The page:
From the Promoter
Inside a Redwood tree off the coast of California; within a tunnel by Snoqualmie Pass; on an airstrip in Marble, Colorado; in a wild daisy field near Crested Butte—these are just a few of the places Los Angeles trio, Magic Giant, recorded its debut album, aptly titled, In the Wind (Washington Square/Razor & Tie). Austin Bisnow (lead vocals), Zambricki Li (banjo, violin, harmonica), and Zang (acoustic guitar, cello) welcomed nature into the fold as their unofficial fourth member.
“It was fate,” recalls Zambricki. “We were scheduled to play all these festivals—Electric Forest, Wanderlust, Lightning in a Bottle—that just so happened to be in really beautiful parts of the country.” During Spring 2016, the boys bought a shuttle bus, converted it into a solar-powered mobile recording studio, added a California King on hydraulics, and fondly named her Queen Elizabeth. “There were spaces of time between shows where we could get creative,” explains Zang. “Using the bus to power microphones, we recorded outside—literally In The Wind—across North America.”
“Living in the city, it’s easy to forget how enchanting the road can be,” Zang adds. “We recorded anywhere and everywhere. There were no ceilings or limits to what we could capture.”
Just before Magic Giant hit the road, their single “Set on Fire” began heating up. Independently released, it went from their studio to #4 on Spotify’s US Viral 50, eventually amassing nearly 4 million streams in less than a year. It became a favorite on Los Angeles radio, hitting #1 on KROQ’s Locals Only. It was after this success that the three-piece landed a deal with Washington Square. Billboard claimed, “With a joyful live show the band is inspiring mass dance-alongs,” while NPR wrote, “Magic Giant captures the energy and spirit of the past few waves of upbeat, passionate indie-folk.”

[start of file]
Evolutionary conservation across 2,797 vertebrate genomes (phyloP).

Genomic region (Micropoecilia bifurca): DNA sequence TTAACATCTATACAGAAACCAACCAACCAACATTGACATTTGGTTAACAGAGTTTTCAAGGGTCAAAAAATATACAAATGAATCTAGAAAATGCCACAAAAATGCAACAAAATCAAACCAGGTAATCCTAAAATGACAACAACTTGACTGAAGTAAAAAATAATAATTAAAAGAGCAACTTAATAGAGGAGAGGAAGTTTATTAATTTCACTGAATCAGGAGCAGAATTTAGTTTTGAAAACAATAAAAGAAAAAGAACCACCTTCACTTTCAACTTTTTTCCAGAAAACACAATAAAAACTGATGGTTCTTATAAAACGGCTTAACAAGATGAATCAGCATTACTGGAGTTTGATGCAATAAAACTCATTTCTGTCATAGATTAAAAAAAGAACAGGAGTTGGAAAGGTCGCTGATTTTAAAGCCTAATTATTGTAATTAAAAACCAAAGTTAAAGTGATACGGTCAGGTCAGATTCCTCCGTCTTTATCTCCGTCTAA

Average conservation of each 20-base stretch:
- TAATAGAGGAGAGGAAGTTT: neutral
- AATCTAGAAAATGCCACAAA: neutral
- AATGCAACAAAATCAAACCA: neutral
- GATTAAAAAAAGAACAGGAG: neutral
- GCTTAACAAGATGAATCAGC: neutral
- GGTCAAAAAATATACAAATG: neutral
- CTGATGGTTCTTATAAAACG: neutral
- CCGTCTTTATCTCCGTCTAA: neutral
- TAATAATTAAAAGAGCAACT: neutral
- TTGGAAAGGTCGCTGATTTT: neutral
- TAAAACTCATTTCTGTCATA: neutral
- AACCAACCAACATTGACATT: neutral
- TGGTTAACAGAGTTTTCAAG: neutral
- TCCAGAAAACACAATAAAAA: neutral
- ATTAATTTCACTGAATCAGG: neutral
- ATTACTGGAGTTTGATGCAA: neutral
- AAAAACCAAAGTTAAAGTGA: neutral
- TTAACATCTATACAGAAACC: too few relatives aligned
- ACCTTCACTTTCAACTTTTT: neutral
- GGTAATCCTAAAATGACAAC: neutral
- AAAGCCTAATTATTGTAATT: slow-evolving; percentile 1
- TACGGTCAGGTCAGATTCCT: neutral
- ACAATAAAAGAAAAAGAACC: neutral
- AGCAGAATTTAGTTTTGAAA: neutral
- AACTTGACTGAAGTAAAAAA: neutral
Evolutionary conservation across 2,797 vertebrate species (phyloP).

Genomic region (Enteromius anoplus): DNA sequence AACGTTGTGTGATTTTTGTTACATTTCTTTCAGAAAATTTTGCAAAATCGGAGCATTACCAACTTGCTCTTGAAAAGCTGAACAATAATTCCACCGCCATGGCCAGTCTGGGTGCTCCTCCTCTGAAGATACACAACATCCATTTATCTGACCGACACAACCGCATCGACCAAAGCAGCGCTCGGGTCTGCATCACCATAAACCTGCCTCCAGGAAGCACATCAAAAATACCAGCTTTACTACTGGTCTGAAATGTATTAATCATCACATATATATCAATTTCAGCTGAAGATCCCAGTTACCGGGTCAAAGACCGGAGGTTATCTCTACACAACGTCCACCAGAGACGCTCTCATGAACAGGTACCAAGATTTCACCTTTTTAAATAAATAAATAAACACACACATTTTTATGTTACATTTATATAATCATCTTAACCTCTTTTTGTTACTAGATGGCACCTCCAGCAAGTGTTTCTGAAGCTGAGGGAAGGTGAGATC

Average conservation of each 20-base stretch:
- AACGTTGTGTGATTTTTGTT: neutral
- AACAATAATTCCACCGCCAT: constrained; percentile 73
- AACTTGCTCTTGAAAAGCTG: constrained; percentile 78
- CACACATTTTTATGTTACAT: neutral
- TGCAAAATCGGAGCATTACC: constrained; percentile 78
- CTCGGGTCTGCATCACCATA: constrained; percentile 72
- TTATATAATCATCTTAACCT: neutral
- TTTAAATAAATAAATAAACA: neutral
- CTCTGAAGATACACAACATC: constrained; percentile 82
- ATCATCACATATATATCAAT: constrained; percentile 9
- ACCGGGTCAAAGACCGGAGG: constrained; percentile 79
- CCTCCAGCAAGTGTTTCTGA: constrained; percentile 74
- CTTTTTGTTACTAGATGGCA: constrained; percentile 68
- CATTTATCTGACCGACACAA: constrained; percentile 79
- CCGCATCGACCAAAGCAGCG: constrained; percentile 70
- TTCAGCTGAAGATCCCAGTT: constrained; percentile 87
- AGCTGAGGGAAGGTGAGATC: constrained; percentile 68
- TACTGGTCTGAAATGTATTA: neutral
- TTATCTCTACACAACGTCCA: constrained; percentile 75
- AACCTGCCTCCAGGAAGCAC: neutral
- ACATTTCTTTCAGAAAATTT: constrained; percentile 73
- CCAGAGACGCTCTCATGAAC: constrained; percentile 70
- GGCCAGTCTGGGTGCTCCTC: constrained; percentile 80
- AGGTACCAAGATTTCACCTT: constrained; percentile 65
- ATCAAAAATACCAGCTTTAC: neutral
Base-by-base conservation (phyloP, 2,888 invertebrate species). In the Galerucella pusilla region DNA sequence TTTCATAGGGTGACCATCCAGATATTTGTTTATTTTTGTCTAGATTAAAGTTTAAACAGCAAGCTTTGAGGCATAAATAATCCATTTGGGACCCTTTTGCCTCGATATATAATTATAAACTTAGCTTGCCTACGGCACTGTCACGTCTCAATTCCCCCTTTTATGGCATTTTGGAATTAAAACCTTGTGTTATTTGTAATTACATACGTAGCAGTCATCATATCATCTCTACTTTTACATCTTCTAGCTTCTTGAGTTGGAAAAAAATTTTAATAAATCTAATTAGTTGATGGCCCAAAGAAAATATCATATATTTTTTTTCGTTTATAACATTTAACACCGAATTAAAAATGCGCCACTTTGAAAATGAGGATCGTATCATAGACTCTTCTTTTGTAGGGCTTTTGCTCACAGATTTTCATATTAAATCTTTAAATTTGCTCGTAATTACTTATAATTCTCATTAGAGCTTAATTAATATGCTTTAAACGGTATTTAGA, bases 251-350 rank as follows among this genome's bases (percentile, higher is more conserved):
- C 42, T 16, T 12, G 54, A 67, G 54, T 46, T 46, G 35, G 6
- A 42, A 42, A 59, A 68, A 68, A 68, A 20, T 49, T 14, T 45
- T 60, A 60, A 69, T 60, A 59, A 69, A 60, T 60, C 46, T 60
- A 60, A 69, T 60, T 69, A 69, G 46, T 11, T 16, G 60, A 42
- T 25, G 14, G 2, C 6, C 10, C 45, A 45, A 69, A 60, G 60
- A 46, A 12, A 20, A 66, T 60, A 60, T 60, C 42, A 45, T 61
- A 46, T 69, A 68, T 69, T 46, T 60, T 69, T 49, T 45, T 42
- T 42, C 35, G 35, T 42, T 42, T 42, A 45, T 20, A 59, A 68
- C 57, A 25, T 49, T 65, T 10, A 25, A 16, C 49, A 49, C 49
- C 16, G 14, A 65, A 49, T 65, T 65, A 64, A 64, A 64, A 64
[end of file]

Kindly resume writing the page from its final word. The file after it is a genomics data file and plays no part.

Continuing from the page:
Magic Giant represents the union of three distinct, dynamic, and diverse artistic voices. Since his childhood in Washington, D.C., Austin obsessively pursued his love of songwriting. He studied classical composition and then went on to write songs with artists ranging from John Legend to David Guetta. New Jersey native Zambricki got hit by a car in junior high, fell into a coma, and once he woke, miraculously learned violin in 4 days through a rare brain trauma reorganization now known as Acquired Savant Syndrome: “If I could go back, I’d throw myself in front of the car,” Zambricki chuckles. Later on he began writing and one of his first songs was featured in the Sundance-awarded film Paper Heart. Born and raised in Los Angeles to Persian immigrants, Zang learned upright bass in grade school before picking up guitar and studying dance. He caught the attention of Austin and Zambricki when they came across online videos of him salsa dancing and were instantly hooked.
The three are an unlikely match, but their magnetic chemistry can get any crowd moving, from a sold out show at the legendary Troubadour to a sunset music or yoga festival audience. The group has recently toured with bands such as Beats Antique, The Revivalists, and Mike Posner.
In The Wind threads together a musical cartography of alternative, pop, and folk. The instrumentation includes (get ready…) orchestral drums, banjo, trumpet, saxophone, harmonica, synthesizers, electric bass, cello, viola, violin, dobro, lap steel, mandolin, and more as the musical and lyrical palettes prove equally vibrant.
“We use whatever instruments are best for the song,” says Austin. “Lyrically, when we get together to write,” adds Zang, “it’s different from what we would have imagined individually. That’s the beauty of co-writing—we become one unique voice we may never have found on our own."
The road eventually took the band to Atlanta, where they met up with producer Ben Allen to help glue the body of work together. Returning home to their converted 1940’s bomb-shelter studio, The Bunker, Magic Giant put the finishing touches on their debut record. Austin leaves us with, “When people hear our music or experience a show, we want to bring out the most uninhibited version of themselves.”